Vogelkop Blue Eye Rainbowfish (Pseudomugil reticulatus)
The mischievous Vogelkop Blue-eye Rainbowfish, Pseudomugil reticulatus, is rare and rarely available in the aquarium trade. These fish are peaceful species perfect for the nano or well-planted aquarium. However, they are not suitable for the general community aquarium because of their small size and will easily be outcompeted for food.
These Rainbowfish are best maintained in a species-only aquarium or alongside similarly sized fish, similar in disposition and share the exact water requirements. The best tankmates for these fish would be adult Dwarf Shrimp and other Invertebrates.
Vogelkop Blue-eye Rainbowfish are a shoaling species that you should keep in groups of at least eight individuals, ideally more. Keeping them in more significant numbers will make the fish less anxious and result in a more efficient, natural-looking display. In addition, the males will display some fascinating behaviour and show their best colours to compete for female attention.
These fish will fare much better in a densely planted aquarium with floating plants and driftwood roots or branches; this will help diffuse the light that these fish will appreciate and add a more natural feel to the aquarium.
The Vogelkop Blue-eye Rainbowfish have a brownish body, silvery abdomen, and yellow central part of the chest. Red lines appear on the top half of their first dorsal fin, the anterior half of their second dorsal fin, and the edge of their anal fin. Red is also present on the upper and lower portions of the caudal fin. Ventral fins are pinkish-red, while the head is red. Black lines border some scales on the abdomen. The yellowfins and robust reticle patterns of females contrast with those of males.
|Scientific Name||Pseudomugil reticulatus|
|Difficulty||Beginner - Intermediate|
|Best kept as||Groups 8+|
|Lifespan||3 - 5 years|
|PH||4.5 - 7.5|
|GH||5 - 12|
|72 - 82℉|
22.2 - 27.8℃
In the home aquarium, the Vogelkop Blue Eye Rainbowfish will readily accept most good quality dried foods such as granules, flakes and sinking pellets. These modern food products have been developed to provide all adequate nutrition to maintain your fish's health and dietary requirements.
Providing additional foodstuffs such as live, frozen, and freeze-dried meals such as bloodworm, daphnia, and tubifex once or twice a week will provide additional benefits to your fish's health and well-being but is not a must for this fish.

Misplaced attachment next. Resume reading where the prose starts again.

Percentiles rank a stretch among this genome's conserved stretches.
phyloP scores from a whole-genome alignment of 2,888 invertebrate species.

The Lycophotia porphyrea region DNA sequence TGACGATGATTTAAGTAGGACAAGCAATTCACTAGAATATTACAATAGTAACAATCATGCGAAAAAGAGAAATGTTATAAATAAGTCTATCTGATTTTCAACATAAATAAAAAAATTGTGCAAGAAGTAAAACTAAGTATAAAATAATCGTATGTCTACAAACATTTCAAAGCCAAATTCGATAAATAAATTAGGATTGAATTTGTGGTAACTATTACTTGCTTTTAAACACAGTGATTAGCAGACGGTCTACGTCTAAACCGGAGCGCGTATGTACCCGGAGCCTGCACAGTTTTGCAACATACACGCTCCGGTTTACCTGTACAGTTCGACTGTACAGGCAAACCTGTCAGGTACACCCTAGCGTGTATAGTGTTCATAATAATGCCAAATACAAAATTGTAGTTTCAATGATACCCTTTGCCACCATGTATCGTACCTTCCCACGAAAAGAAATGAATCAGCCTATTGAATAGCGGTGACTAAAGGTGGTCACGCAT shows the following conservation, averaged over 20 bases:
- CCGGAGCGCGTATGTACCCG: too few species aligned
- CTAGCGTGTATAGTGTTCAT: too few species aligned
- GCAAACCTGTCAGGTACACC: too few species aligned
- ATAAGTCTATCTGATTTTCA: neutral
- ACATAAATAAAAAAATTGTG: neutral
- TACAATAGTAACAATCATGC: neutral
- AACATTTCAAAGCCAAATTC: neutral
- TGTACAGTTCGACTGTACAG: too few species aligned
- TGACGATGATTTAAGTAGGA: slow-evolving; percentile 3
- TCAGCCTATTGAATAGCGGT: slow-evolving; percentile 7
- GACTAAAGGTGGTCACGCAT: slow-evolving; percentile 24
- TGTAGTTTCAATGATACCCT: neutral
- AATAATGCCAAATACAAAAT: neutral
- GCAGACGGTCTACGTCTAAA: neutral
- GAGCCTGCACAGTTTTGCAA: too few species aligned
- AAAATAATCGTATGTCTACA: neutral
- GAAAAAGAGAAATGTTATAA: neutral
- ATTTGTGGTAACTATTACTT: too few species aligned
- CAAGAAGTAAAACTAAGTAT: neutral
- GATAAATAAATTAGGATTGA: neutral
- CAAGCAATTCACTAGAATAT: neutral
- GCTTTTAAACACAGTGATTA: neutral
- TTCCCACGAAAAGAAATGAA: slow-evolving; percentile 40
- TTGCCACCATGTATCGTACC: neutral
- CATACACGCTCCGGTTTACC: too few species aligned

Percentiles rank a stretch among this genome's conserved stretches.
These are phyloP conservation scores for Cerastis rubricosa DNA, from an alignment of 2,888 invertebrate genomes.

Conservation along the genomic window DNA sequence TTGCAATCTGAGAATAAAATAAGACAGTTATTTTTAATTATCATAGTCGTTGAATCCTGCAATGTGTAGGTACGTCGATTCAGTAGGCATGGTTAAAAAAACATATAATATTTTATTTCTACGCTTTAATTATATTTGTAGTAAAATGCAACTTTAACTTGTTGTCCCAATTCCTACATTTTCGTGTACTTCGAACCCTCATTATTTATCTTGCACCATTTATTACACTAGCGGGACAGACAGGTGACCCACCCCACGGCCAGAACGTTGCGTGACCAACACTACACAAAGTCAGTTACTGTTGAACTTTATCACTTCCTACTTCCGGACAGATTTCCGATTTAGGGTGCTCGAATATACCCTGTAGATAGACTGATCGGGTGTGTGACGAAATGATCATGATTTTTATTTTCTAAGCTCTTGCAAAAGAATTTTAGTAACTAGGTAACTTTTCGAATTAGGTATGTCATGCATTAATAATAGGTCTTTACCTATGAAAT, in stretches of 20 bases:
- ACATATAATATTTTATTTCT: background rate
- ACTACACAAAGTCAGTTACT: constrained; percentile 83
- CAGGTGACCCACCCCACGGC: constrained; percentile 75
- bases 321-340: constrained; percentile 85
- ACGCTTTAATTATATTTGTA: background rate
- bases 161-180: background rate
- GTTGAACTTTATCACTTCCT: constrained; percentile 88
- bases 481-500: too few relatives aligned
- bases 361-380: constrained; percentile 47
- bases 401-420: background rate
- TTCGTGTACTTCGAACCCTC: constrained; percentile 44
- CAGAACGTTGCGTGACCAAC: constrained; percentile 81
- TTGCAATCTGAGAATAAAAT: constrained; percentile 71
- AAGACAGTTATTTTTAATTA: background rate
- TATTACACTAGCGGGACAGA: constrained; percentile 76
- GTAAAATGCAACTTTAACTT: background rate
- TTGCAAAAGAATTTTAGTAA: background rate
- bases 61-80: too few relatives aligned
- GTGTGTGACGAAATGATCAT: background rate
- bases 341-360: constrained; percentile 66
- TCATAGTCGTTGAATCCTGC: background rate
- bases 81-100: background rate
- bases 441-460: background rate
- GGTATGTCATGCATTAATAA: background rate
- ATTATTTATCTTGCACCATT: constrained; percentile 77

It should be noted that bloodworms should only be given as an occasional treat and should not be used as the staple diet as they are difficult for fish to digest and can potentially cause blockages.
This fish is an omnivore in the wild, meaning it will consume some vegetable matter. Although most modern fish foods take this into account and include them in their products, you can still supplement your fish's diet with blanched vegetables such as spinach, broccoli, and zucchini. Ensure you do not overfeed your fish and remove any leftovers the following day.
It is relatively easy to differentiate between the males and female Vogelkop Blue-eye Rainbowfish. Males have a slightly darker body colouration and red fins, whereas females exhibit yellow fins.
Breeding the Vogelkop Blue Eye Rainbowfish is straightforward once these fish are happily established and settled into your aquarium. You will need a mature pair or group of males and females, along with a spawning mop, preferably floating at the top of the aquarium downwards to the substrate.
Despite spawning year-round, Rainbowfish lay many eggs at the beginning of the rainy season. In addition, temperature increases, and live and frozen foods often encourage spawning.
Check your spawning mops daily for any eggs that have been deposited and either remove the eggs from the mop or, better still, remove the entire mop to avoid contamination of the Rainbowfish eggs.
Tip: Have several spawning mops at hand so you can place a fresh spawning mop into the aquarium while you wait for the eggs to hatch on the other mop/s.
Place the spawning mop with eggs still attached into a separate small cycled aquarium with a sponge filter for flow, and add a few drops of Methylene Blue (Methylene Blue helps prevent fungal infections of eggs).
Your rainbowfish Eggs will hatch within 7 to 18 days, depending on the species and the temperature. We recommend 27°C = 80.6°F for the fastest development of fry.
Once the Rainbowfish fry hatch, they absorb their yolk sacs quickly and become free swimming, moving towards the water's surface. Once the fry reaches the water's surface, you can start feeding. We recommend feeding on Micorworm (the most straightforward live food to culture) and decapsulated brine shrimp egg powder several times a day while being careful not to overfeed and pollute the water column.
After a week or two, you can start to add newly hatched brine shrimp, but this isn't necessary to achieve a high success rate in our experience.
Rainbowfish fry grows slowly, so you should expect to wait several months before the fry is large enough to be added to the adult colony.